Council of Heads of Australasian Herbaria
Born at Montclair Ave, Brighton (Melbourne), Vic, on 26 June 1901; died at 'Worlingworth', Eltham (Melbourne), Vic, on 12 May 1970.
(Thomson's ashes were scattered by plane over Caledon Bay, north eastern Arnhem Land, NT.)
Donald began school at Rosbercon College, Vic, in 1906 and left at the age of 12, afterwards attending the Burnley School of Horticulture in Burnley Richmond (Melbourne) in 1915 for a year. He moved to Scotch College, from which he graduated in 1920, going on to study natural science at The University of Melbourne (BSc) and graduating in 1925.
In 1926, he accepted a cadetship as a journalist with The Herald (Melbourne). He undertook a one-year diploma course in anthropology at The University of Sydney (Dip. Anthrop.) between 1927-1928 and ultimately recelved his DSc from the University of Melbourne in 1934.
His career path broadened with the award in 1938 of a Rockefeller Traveling Fellowship at Christ's College, University of Cambridge (England). He continued studying and received a Doctorate of Philosophy (PhD) in Anthropology from the University of Cambridge in 1950.
Donald worked as a biologist at the Walter and Elza Hall Institute of Medical Research (1929- 1930) in Melbourne, and held the following posiions at the University of Melbourne: Research Fellow 1932 to 1938 and 1945 to 1953, Associate Professor 1953 to 1964 and Professor of Anthropology in 1964 to 1968.
He served in WW2 (1939-1944) as a Wing Commander in the RAAF and was wounded in action in Dutch New Guinea when attacked by indigenous tribesmen, for which he was awarded an OBE in 1945.
Among his more notable contributions to the war effort was his local knowledge of the Arnhem Land, NT, coastline, which proved to be an invaluable asset during the impending Japanese invasion in 1942. He organised the indigenous people into a special reconnaissance unit, and also took part in two patrols through uncharted forests of the Obaa-Wildemann Rivers in Dutch New Guinea during 1943. He was discharged from service on medical grounds on 13 October 1944.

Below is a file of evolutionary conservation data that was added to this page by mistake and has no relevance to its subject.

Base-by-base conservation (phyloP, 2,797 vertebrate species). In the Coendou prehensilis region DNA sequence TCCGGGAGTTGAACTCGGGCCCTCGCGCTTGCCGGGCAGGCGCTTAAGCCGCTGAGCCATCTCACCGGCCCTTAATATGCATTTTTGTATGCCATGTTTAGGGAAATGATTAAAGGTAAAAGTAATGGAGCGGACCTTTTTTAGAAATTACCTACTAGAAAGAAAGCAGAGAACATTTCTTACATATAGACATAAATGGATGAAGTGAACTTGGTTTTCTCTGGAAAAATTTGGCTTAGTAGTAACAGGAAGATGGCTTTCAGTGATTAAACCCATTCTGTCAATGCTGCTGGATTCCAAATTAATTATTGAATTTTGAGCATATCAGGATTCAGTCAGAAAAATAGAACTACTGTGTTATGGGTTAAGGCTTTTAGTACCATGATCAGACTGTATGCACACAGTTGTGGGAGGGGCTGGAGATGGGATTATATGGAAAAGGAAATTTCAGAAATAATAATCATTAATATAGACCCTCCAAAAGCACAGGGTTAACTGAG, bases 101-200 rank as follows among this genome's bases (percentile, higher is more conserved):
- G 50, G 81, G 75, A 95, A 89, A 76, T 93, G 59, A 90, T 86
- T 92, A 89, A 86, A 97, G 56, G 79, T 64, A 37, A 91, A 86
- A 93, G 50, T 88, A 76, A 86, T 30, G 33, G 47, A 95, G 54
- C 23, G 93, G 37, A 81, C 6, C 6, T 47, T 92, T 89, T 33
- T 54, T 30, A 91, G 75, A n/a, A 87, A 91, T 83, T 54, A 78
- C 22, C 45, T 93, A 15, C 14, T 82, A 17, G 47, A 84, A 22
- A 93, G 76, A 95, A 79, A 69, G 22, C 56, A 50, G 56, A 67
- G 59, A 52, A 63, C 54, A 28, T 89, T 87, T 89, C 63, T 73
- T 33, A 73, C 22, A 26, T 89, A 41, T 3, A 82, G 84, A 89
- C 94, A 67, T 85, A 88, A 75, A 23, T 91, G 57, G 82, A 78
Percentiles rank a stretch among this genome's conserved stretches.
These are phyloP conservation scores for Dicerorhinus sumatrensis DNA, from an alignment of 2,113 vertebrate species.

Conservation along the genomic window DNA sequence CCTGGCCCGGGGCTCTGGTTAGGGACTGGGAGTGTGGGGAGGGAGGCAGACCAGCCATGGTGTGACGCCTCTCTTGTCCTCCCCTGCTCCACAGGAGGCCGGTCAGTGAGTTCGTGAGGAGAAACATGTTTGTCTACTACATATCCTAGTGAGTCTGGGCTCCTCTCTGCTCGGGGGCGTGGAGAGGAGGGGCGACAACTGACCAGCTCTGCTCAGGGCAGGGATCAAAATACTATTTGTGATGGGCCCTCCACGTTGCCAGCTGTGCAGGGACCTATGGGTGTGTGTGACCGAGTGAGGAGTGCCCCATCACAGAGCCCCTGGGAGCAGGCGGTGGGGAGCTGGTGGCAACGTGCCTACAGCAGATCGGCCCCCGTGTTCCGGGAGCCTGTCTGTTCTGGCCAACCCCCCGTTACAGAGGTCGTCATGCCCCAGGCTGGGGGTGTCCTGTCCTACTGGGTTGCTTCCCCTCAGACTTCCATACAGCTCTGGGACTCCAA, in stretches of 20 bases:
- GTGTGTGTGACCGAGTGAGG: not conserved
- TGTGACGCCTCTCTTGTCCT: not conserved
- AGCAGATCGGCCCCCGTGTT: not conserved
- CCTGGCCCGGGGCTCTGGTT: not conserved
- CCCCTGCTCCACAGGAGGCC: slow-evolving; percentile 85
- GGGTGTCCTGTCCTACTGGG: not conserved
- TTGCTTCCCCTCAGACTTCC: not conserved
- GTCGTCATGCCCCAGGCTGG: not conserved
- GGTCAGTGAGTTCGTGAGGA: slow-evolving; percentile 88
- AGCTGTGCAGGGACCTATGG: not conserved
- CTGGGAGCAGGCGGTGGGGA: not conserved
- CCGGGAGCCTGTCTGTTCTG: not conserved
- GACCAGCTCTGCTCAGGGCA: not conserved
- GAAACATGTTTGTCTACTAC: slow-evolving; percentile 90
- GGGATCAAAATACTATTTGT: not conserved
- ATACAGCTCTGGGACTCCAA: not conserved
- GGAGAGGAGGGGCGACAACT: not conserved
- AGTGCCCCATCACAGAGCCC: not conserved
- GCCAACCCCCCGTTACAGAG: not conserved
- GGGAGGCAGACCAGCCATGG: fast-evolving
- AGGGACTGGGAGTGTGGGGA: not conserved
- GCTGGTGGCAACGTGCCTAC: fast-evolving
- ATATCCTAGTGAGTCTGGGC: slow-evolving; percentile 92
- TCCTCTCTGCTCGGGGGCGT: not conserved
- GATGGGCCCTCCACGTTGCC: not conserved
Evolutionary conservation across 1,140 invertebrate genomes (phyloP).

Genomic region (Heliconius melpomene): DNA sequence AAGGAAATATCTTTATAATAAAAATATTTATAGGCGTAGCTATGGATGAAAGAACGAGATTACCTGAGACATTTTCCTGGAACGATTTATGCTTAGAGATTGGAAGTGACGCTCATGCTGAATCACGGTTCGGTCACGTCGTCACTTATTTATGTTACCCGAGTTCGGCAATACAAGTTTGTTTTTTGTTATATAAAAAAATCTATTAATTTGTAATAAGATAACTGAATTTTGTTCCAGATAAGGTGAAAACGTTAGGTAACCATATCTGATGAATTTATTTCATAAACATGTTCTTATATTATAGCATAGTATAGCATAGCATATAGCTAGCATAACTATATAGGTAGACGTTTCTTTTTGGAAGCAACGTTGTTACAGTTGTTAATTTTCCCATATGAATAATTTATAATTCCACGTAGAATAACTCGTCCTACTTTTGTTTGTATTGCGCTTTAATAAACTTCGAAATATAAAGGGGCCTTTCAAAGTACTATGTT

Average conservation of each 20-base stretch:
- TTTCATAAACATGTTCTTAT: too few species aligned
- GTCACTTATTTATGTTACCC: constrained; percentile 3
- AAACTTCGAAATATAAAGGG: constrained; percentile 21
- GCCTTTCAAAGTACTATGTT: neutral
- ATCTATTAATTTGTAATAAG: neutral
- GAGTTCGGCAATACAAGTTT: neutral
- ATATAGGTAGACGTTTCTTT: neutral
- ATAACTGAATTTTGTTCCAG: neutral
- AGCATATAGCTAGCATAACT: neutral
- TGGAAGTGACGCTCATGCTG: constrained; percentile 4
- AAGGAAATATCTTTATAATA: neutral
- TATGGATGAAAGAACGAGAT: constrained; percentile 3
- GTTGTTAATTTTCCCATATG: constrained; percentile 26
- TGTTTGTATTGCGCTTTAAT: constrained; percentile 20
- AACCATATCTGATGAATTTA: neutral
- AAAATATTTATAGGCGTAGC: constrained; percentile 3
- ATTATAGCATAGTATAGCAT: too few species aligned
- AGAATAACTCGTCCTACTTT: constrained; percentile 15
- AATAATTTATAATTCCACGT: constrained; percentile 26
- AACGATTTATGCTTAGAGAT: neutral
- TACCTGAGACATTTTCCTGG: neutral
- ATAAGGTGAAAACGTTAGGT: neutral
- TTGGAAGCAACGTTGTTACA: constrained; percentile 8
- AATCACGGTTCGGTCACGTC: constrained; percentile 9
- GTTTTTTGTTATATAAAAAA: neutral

Donald's interests in anthropology blossomed after acquiring a grant of 600 pounds in 1928 to work among the indigenous families living on Cape York Peninsula. The grant funded three expeditions to the region in 1928, 1929 and 1932-1933 two to Arnhem Land in 1935 and 1936-1937, and another three to the Great Sandy and Gibson Deserts, WA in 1957, 1963 and 1965.
He went on to become the foremost authority on the indigenous trbes of north eastern Arnhem Land, for which he is ackngwledged internationaly. He endeavoured to gain recognition of the land and other rights for the indigenous inhabitants of Arnhem Land, and set up the Australian Institute of Aboriginal Studies (AIAS) in 1961.
His work has been recognised in popular circles through the Rolf de Heer film 'Ten Canoes'. which features his special talents as a photographer as part of its storyline.
After his death in 1970, Donald's extensive and detailed photographic, anthropological, zoological and botanical collections were donated by his wife Dorita Maria Thomson (née McColl) to The University of Melbourne.
(Only 8 herbarium specimens collected by Thomson, D.F. show up in Australasian Virtual Herbarium, AVH, in 2022)
Source: Extracted from book: 'Passions in Ornithology: A century of Australian Egg Collectors' (2020), Mason & Pfitzner, Canberra. [consult for source references]
Portrait Photo: courtesy of Dorita M. Thomson, extracted from the above book.